Page:Popular Science Monthly Volume 91.djvu/367

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Popular Science Monthly

��U-:washed Sponges Are Fifty Per Cent Dirt


��quantities of sponges have found that in buying them at a fixed rate per pound, they were paying too much for plain earth. They now require every carload of sponges to be analyzed. Samples are taken from each car and weighed. They are then put through a standard washing process and weighed again. Fifty per cent impurities have been found in many cases.

��Using Live Steam or Vapor to Save Gasoline

THE device shown below is designed to reduce the consumption of gasoline by introducing live steam or vapor into the intake manifold of an automobile engine, especially on -those carburetors which are difficult to adjust properly. The apparatus consists of a small cylindrical chamber screwed into the exhaust manifold, which contains a rotary valve controlled by a cable from the driver's seat. Hot exhaust gas is introduced into the chamber through a port in the rotary valve, where it meets a small amount of water drawn through a pipe tapped into the water-circulating sys- tem. Meeting the hot gas, the water is turned into steam and thence fed to the in- take manifold through another pipe where it mixes with the fuel from the carburetor to form a more economical mixture. The amount of v.a- „ ,.


���ter entering the rotary valve is con- trolled by a small needle valve at the top.

Besides pro- ducing a more econom ic al mixture, the presence of a small amount of water vapor in the cylinders tends to soften the deposit of carbon and retard addi- tional forma- tion.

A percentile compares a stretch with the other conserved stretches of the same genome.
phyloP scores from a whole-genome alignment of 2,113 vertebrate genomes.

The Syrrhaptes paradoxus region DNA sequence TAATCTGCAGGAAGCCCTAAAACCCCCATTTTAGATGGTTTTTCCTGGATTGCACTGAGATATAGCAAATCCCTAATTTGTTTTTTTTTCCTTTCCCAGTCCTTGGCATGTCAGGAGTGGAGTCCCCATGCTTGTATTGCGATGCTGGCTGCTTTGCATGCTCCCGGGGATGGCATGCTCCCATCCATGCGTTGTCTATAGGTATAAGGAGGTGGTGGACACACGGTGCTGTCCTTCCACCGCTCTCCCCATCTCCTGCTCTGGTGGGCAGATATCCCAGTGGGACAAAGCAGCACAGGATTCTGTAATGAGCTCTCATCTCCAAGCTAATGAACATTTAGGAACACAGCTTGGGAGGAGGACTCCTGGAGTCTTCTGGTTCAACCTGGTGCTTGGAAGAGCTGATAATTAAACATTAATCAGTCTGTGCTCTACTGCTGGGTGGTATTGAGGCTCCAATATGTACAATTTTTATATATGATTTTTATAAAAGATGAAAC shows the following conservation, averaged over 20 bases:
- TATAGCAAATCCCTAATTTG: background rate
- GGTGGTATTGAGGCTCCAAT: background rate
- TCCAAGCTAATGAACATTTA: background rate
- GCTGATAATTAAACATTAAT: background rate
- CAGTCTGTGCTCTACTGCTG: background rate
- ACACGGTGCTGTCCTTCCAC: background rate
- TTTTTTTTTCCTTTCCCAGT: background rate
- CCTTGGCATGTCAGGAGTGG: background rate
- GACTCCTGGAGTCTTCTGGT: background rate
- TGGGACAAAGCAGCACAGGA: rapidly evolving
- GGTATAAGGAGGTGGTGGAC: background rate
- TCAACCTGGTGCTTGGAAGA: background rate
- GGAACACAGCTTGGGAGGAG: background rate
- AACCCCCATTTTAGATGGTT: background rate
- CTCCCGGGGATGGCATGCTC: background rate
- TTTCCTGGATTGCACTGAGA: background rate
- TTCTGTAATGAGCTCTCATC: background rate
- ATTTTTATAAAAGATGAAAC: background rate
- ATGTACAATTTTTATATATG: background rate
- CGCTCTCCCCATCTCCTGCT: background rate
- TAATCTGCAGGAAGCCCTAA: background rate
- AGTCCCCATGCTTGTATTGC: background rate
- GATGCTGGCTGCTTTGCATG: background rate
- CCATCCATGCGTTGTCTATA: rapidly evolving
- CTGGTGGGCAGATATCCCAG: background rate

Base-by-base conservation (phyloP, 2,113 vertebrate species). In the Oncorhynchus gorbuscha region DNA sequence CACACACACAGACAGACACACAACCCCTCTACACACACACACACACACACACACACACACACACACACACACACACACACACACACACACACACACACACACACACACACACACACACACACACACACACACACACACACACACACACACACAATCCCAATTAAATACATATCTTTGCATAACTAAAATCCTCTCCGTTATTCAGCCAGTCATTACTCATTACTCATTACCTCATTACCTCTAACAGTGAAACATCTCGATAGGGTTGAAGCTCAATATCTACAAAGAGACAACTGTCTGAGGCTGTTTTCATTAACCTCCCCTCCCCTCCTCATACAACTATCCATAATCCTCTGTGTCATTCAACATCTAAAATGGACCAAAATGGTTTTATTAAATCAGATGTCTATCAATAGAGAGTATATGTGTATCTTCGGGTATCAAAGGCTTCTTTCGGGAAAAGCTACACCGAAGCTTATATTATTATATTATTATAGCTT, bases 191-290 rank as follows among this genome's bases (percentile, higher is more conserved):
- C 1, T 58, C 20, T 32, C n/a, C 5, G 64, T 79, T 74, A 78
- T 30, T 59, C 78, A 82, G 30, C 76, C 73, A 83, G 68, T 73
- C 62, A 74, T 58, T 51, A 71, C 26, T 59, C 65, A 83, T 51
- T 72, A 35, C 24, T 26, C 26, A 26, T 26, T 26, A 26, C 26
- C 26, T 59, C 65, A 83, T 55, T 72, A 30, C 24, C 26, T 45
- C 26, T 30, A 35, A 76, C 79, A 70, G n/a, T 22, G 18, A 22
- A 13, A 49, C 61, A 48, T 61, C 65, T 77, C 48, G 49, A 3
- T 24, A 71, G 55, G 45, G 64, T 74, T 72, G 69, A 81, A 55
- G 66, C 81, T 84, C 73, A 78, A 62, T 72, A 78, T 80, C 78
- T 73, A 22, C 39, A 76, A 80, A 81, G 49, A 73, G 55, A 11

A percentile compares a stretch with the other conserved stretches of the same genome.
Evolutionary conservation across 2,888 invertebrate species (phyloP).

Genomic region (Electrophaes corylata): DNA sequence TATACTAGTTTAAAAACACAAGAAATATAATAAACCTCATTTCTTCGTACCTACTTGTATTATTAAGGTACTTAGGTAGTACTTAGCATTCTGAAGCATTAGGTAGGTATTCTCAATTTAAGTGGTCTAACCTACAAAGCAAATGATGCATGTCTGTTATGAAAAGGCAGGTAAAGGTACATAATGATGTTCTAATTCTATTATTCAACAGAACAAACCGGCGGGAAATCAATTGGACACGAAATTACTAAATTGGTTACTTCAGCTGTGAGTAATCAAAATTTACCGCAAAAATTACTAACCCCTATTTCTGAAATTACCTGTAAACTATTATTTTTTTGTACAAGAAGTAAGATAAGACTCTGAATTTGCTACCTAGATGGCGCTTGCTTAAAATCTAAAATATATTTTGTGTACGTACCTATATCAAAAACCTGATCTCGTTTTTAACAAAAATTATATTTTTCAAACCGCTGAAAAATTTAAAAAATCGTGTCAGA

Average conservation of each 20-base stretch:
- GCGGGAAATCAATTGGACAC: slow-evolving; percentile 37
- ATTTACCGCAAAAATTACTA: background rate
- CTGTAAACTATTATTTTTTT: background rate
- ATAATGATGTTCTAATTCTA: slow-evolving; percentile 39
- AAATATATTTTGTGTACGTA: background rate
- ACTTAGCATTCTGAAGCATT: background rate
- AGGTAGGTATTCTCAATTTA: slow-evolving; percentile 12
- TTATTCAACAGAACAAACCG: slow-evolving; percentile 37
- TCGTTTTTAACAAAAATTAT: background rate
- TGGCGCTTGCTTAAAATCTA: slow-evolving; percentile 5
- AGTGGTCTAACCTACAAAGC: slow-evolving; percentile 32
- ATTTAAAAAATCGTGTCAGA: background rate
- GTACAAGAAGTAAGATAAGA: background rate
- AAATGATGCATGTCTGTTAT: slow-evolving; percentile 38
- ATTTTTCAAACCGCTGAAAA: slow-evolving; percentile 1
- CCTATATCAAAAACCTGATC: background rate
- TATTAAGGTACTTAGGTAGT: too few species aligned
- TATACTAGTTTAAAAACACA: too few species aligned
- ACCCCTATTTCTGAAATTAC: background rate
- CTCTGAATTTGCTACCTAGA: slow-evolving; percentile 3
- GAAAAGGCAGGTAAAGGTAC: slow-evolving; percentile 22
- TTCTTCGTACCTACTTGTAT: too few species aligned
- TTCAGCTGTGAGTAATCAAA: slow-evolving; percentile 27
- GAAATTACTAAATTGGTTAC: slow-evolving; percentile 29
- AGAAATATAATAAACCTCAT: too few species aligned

��ater circulation

��The evaporation-cooled refrigerator is the Cali- fornian's answer to the desert's blistering heat

The Imperial Valley Is Off the Ice-Man's Route: Hence the Burlap Cooler

YOU can fry an egg on a rock in the Imperial Valley of California by letting the sun do the cooking, but a Rockefeller couldn't afford the price of a tumbler of cracked ice. But this does not mean that the Californians have to do without food refrigerators and various cooling devices. J. G. Hill, of Mecca, near the Salton Sea, has contrived an evapora- tion-cooled

��Control wire to steering column

���The principle of the gas-saver involves moist air heated from exhaust gases and introduced into the manifold


frigerator which requires no ice.

It has a wooden frame- work, and in- cludes numer- ous shelves. Several layers of burlap cover it. A perfo- rated tin can at the top is connected with hose which sprinkles water over the entire burlap surface. The evapora- tion keeps the interior cool.

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